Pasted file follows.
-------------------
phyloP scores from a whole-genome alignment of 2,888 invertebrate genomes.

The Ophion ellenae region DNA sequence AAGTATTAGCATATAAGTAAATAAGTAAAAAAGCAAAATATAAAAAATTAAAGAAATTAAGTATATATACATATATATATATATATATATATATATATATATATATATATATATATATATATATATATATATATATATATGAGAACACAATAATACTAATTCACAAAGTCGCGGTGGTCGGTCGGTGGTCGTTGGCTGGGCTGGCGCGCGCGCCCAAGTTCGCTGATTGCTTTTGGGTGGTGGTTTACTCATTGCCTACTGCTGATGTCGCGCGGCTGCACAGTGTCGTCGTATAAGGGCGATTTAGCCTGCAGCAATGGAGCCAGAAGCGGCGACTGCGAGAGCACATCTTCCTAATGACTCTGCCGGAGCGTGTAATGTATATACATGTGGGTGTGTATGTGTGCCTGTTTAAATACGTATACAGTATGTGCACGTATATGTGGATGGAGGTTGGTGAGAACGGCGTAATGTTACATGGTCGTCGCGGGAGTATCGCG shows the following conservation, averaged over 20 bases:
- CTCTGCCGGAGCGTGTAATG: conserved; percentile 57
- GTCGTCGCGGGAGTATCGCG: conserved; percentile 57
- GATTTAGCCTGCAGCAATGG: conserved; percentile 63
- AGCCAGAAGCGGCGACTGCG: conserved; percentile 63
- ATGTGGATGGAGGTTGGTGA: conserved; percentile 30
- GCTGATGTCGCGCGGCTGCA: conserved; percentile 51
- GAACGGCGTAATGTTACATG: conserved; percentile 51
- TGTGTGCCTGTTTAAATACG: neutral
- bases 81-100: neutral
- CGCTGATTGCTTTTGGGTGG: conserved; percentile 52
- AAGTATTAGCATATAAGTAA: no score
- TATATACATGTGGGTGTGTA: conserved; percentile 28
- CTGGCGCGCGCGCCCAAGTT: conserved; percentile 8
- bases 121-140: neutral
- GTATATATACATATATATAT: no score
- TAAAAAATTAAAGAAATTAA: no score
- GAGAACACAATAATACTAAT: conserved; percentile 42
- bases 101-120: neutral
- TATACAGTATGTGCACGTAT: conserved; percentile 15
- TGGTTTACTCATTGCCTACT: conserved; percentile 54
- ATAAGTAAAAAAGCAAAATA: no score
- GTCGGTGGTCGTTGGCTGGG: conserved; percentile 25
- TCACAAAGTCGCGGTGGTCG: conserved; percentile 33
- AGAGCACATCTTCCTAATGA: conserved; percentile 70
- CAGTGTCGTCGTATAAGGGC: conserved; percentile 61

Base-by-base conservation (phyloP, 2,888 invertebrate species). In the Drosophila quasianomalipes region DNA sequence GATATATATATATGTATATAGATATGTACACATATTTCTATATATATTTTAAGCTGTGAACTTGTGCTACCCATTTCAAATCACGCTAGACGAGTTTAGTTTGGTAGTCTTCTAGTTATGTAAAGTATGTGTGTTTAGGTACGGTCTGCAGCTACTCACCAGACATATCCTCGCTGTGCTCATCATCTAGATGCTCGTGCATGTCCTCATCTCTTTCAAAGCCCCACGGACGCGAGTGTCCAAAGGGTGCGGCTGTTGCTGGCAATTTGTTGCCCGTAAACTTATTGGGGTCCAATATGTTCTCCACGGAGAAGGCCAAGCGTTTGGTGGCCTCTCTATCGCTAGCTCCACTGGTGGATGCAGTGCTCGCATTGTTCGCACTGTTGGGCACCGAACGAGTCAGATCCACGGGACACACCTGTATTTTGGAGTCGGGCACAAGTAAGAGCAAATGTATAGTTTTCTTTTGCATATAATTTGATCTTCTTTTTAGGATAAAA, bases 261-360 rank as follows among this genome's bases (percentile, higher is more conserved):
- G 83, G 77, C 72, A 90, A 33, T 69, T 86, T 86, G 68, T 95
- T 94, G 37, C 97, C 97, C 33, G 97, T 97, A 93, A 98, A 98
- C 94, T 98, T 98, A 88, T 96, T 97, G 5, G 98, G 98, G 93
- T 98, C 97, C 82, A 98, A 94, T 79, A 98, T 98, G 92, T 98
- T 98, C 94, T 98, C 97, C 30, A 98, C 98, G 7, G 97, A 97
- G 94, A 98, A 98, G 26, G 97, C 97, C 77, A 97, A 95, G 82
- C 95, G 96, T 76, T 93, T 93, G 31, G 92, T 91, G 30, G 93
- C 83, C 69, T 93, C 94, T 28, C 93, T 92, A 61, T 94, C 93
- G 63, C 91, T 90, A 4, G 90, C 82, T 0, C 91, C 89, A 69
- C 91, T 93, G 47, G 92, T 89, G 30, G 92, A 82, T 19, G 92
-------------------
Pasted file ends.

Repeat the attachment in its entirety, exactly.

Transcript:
phyloP scores from a whole-genome alignment of 2,888 invertebrate genomes.

The Ophion ellenae region DNA sequence AAGTATTAGCATATAAGTAAATAAGTAAAAAAGCAAAATATAAAAAATTAAAGAAATTAAGTATATATACATATATATATATATATATATATATATATATATATATATATATATATATATATATATATATATATATATATGAGAACACAATAATACTAATTCACAAAGTCGCGGTGGTCGGTCGGTGGTCGTTGGCTGGGCTGGCGCGCGCGCCCAAGTTCGCTGATTGCTTTTGGGTGGTGGTTTACTCATTGCCTACTGCTGATGTCGCGCGGCTGCACAGTGTCGTCGTATAAGGGCGATTTAGCCTGCAGCAATGGAGCCAGAAGCGGCGACTGCGAGAGCACATCTTCCTAATGACTCTGCCGGAGCGTGTAATGTATATACATGTGGGTGTGTATGTGTGCCTGTTTAAATACGTATACAGTATGTGCACGTATATGTGGATGGAGGTTGGTGAGAACGGCGTAATGTTACATGGTCGTCGCGGGAGTATCGCG shows the following conservation, averaged over 20 bases:
- CTCTGCCGGAGCGTGTAATG: conserved; percentile 57
- GTCGTCGCGGGAGTATCGCG: conserved; percentile 57
- GATTTAGCCTGCAGCAATGG: conserved; percentile 63
- AGCCAGAAGCGGCGACTGCG: conserved; percentile 63
- ATGTGGATGGAGGTTGGTGA: conserved; percentile 30
- GCTGATGTCGCGCGGCTGCA: conserved; percentile 51
- GAACGGCGTAATGTTACATG: conserved; percentile 51
- TGTGTGCCTGTTTAAATACG: neutral
- bases 81-100: neutral
- CGCTGATTGCTTTTGGGTGG: conserved; percentile 52
- AAGTATTAGCATATAAGTAA: no score
- TATATACATGTGGGTGTGTA: conserved; percentile 28
- CTGGCGCGCGCGCCCAAGTT: conserved; percentile 8
- bases 121-140: neutral
- GTATATATACATATATATAT: no score
- TAAAAAATTAAAGAAATTAA: no score
- GAGAACACAATAATACTAAT: conserved; percentile 42
- bases 101-120: neutral
- TATACAGTATGTGCACGTAT: conserved; percentile 15
- TGGTTTACTCATTGCCTACT: conserved; percentile 54
- ATAAGTAAAAAAGCAAAATA: no score
- GTCGGTGGTCGTTGGCTGGG: conserved; percentile 25
- TCACAAAGTCGCGGTGGTCG: conserved; percentile 33
- AGAGCACATCTTCCTAATGA: conserved; percentile 70
- CAGTGTCGTCGTATAAGGGC: conserved; percentile 61

Base-by-base conservation (phyloP, 2,888 invertebrate species). In the Drosophila quasianomalipes region DNA sequence GATATATATATATGTATATAGATATGTACACATATTTCTATATATATTTTAAGCTGTGAACTTGTGCTACCCATTTCAAATCACGCTAGACGAGTTTAGTTTGGTAGTCTTCTAGTTATGTAAAGTATGTGTGTTTAGGTACGGTCTGCAGCTACTCACCAGACATATCCTCGCTGTGCTCATCATCTAGATGCTCGTGCATGTCCTCATCTCTTTCAAAGCCCCACGGACGCGAGTGTCCAAAGGGTGCGGCTGTTGCTGGCAATTTGTTGCCCGTAAACTTATTGGGGTCCAATATGTTCTCCACGGAGAAGGCCAAGCGTTTGGTGGCCTCTCTATCGCTAGCTCCACTGGTGGATGCAGTGCTCGCATTGTTCGCACTGTTGGGCACCGAACGAGTCAGATCCACGGGACACACCTGTATTTTGGAGTCGGGCACAAGTAAGAGCAAATGTATAGTTTTCTTTTGCATATAATTTGATCTTCTTTTTAGGATAAAA, bases 261-360 rank as follows among this genome's bases (percentile, higher is more conserved):
- G 83, G 77, C 72, A 90, A 33, T 69, T 86, T 86, G 68, T 95
- T 94, G 37, C 97, C 97, C 33, G 97, T 97, A 93, A 98, A 98
- C 94, T 98, T 98, A 88, T 96, T 97, G 5, G 98, G 98, G 93
- T 98, C 97, C 82, A 98, A 94, T 79, A 98, T 98, G 92, T 98
- T 98, C 94, T 98, C 97, C 30, A 98, C 98, G 7, G 97, A 97
- G 94, A 98, A 98, G 26, G 97, C 97, C 77, A 97, A 95, G 82
- C 95, G 96, T 76, T 93, T 93, G 31, G 92, T 91, G 30, G 93
- C 83, C 69, T 93, C 94, T 28, C 93, T 92, A 61, T 94, C 93
- G 63, C 91, T 90, A 4, G 90, C 82, T 0, C 91, C 89, A 69
- C 91, T 93, G 47, G 92, T 89, G 30, G 92, A 82, T 19, G 92